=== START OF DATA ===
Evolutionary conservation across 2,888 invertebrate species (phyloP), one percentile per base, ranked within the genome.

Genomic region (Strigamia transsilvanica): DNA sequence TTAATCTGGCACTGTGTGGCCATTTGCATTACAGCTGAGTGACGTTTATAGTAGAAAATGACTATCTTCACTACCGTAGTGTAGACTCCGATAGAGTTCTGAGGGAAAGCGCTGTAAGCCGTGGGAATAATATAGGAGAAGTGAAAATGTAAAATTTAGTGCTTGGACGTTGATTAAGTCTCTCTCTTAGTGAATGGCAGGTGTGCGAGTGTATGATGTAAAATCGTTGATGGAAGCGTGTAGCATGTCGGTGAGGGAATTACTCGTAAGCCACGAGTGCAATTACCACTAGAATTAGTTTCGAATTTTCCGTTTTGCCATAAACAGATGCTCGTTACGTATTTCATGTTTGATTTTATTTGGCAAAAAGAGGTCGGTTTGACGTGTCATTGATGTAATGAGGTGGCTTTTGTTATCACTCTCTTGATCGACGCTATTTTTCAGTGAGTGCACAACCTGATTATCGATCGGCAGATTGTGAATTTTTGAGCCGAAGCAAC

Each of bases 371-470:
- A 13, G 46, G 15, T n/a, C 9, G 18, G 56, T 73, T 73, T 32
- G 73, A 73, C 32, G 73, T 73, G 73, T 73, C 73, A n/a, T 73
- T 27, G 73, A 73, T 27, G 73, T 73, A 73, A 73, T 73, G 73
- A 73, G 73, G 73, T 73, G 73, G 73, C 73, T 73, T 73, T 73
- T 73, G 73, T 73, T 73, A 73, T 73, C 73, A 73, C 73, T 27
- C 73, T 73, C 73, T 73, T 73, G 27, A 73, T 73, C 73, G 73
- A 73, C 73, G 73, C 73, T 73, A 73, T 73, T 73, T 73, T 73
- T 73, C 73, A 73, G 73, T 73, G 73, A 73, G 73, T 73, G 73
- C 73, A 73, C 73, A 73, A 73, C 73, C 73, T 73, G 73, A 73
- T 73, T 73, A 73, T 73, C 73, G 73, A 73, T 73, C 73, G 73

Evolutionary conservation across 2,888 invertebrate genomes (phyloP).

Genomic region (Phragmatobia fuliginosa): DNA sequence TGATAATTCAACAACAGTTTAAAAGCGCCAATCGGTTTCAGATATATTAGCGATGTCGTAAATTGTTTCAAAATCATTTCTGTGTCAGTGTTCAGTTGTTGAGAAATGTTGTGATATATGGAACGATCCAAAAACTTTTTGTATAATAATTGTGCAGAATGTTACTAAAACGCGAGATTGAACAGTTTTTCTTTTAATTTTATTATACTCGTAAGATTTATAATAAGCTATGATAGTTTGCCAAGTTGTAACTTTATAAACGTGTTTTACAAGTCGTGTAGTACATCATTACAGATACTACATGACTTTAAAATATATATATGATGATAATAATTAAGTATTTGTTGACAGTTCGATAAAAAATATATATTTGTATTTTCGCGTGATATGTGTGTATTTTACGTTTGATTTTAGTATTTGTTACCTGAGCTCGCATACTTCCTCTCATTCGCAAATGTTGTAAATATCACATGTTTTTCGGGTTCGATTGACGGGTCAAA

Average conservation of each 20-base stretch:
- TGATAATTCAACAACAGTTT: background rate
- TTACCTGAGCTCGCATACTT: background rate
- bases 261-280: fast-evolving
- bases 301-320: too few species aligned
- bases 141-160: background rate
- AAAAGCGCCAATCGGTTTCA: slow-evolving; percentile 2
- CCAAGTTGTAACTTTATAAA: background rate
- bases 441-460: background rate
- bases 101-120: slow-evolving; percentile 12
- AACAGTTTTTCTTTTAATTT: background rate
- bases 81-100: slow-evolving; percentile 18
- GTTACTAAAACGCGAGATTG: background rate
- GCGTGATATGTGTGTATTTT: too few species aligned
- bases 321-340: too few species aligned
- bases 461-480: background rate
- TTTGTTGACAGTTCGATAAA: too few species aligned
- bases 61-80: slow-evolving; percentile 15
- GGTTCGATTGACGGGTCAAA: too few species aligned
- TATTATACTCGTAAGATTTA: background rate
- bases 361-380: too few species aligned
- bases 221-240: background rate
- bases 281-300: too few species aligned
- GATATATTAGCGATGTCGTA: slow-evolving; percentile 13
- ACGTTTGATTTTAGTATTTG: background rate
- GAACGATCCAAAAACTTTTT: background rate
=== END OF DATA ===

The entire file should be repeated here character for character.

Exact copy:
Evolutionary conservation across 2,888 invertebrate species (phyloP), one percentile per base, ranked within the genome.

Genomic region (Strigamia transsilvanica): DNA sequence TTAATCTGGCACTGTGTGGCCATTTGCATTACAGCTGAGTGACGTTTATAGTAGAAAATGACTATCTTCACTACCGTAGTGTAGACTCCGATAGAGTTCTGAGGGAAAGCGCTGTAAGCCGTGGGAATAATATAGGAGAAGTGAAAATGTAAAATTTAGTGCTTGGACGTTGATTAAGTCTCTCTCTTAGTGAATGGCAGGTGTGCGAGTGTATGATGTAAAATCGTTGATGGAAGCGTGTAGCATGTCGGTGAGGGAATTACTCGTAAGCCACGAGTGCAATTACCACTAGAATTAGTTTCGAATTTTCCGTTTTGCCATAAACAGATGCTCGTTACGTATTTCATGTTTGATTTTATTTGGCAAAAAGAGGTCGGTTTGACGTGTCATTGATGTAATGAGGTGGCTTTTGTTATCACTCTCTTGATCGACGCTATTTTTCAGTGAGTGCACAACCTGATTATCGATCGGCAGATTGTGAATTTTTGAGCCGAAGCAAC

Each of bases 371-470:
- A 13, G 46, G 15, T n/a, C 9, G 18, G 56, T 73, T 73, T 32
- G 73, A 73, C 32, G 73, T 73, G 73, T 73, C 73, A n/a, T 73
- T 27, G 73, A 73, T 27, G 73, T 73, A 73, A 73, T 73, G 73
- A 73, G 73, G 73, T 73, G 73, G 73, C 73, T 73, T 73, T 73
- T 73, G 73, T 73, T 73, A 73, T 73, C 73, A 73, C 73, T 27
- C 73, T 73, C 73, T 73, T 73, G 27, A 73, T 73, C 73, G 73
- A 73, C 73, G 73, C 73, T 73, A 73, T 73, T 73, T 73, T 73
- T 73, C 73, A 73, G 73, T 73, G 73, A 73, G 73, T 73, G 73
- C 73, A 73, C 73, A 73, A 73, C 73, C 73, T 73, G 73, A 73
- T 73, T 73, A 73, T 73, C 73, G 73, A 73, T 73, C 73, G 73

Evolutionary conservation across 2,888 invertebrate genomes (phyloP).

Genomic region (Phragmatobia fuliginosa): DNA sequence TGATAATTCAACAACAGTTTAAAAGCGCCAATCGGTTTCAGATATATTAGCGATGTCGTAAATTGTTTCAAAATCATTTCTGTGTCAGTGTTCAGTTGTTGAGAAATGTTGTGATATATGGAACGATCCAAAAACTTTTTGTATAATAATTGTGCAGAATGTTACTAAAACGCGAGATTGAACAGTTTTTCTTTTAATTTTATTATACTCGTAAGATTTATAATAAGCTATGATAGTTTGCCAAGTTGTAACTTTATAAACGTGTTTTACAAGTCGTGTAGTACATCATTACAGATACTACATGACTTTAAAATATATATATGATGATAATAATTAAGTATTTGTTGACAGTTCGATAAAAAATATATATTTGTATTTTCGCGTGATATGTGTGTATTTTACGTTTGATTTTAGTATTTGTTACCTGAGCTCGCATACTTCCTCTCATTCGCAAATGTTGTAAATATCACATGTTTTTCGGGTTCGATTGACGGGTCAAA

Average conservation of each 20-base stretch:
- TGATAATTCAACAACAGTTT: background rate
- TTACCTGAGCTCGCATACTT: background rate
- bases 261-280: fast-evolving
- bases 301-320: too few species aligned
- bases 141-160: background rate
- AAAAGCGCCAATCGGTTTCA: slow-evolving; percentile 2
- CCAAGTTGTAACTTTATAAA: background rate
- bases 441-460: background rate
- bases 101-120: slow-evolving; percentile 12
- AACAGTTTTTCTTTTAATTT: background rate
- bases 81-100: slow-evolving; percentile 18
- GTTACTAAAACGCGAGATTG: background rate
- GCGTGATATGTGTGTATTTT: too few species aligned
- bases 321-340: too few species aligned
- bases 461-480: background rate
- TTTGTTGACAGTTCGATAAA: too few species aligned
- bases 61-80: slow-evolving; percentile 15
- GGTTCGATTGACGGGTCAAA: too few species aligned
- TATTATACTCGTAAGATTTA: background rate
- bases 361-380: too few species aligned
- bases 221-240: background rate
- bases 281-300: too few species aligned
- GATATATTAGCGATGTCGTA: slow-evolving; percentile 13
- ACGTTTGATTTTAGTATTTG: background rate
- GAACGATCCAAAAACTTTTT: background rate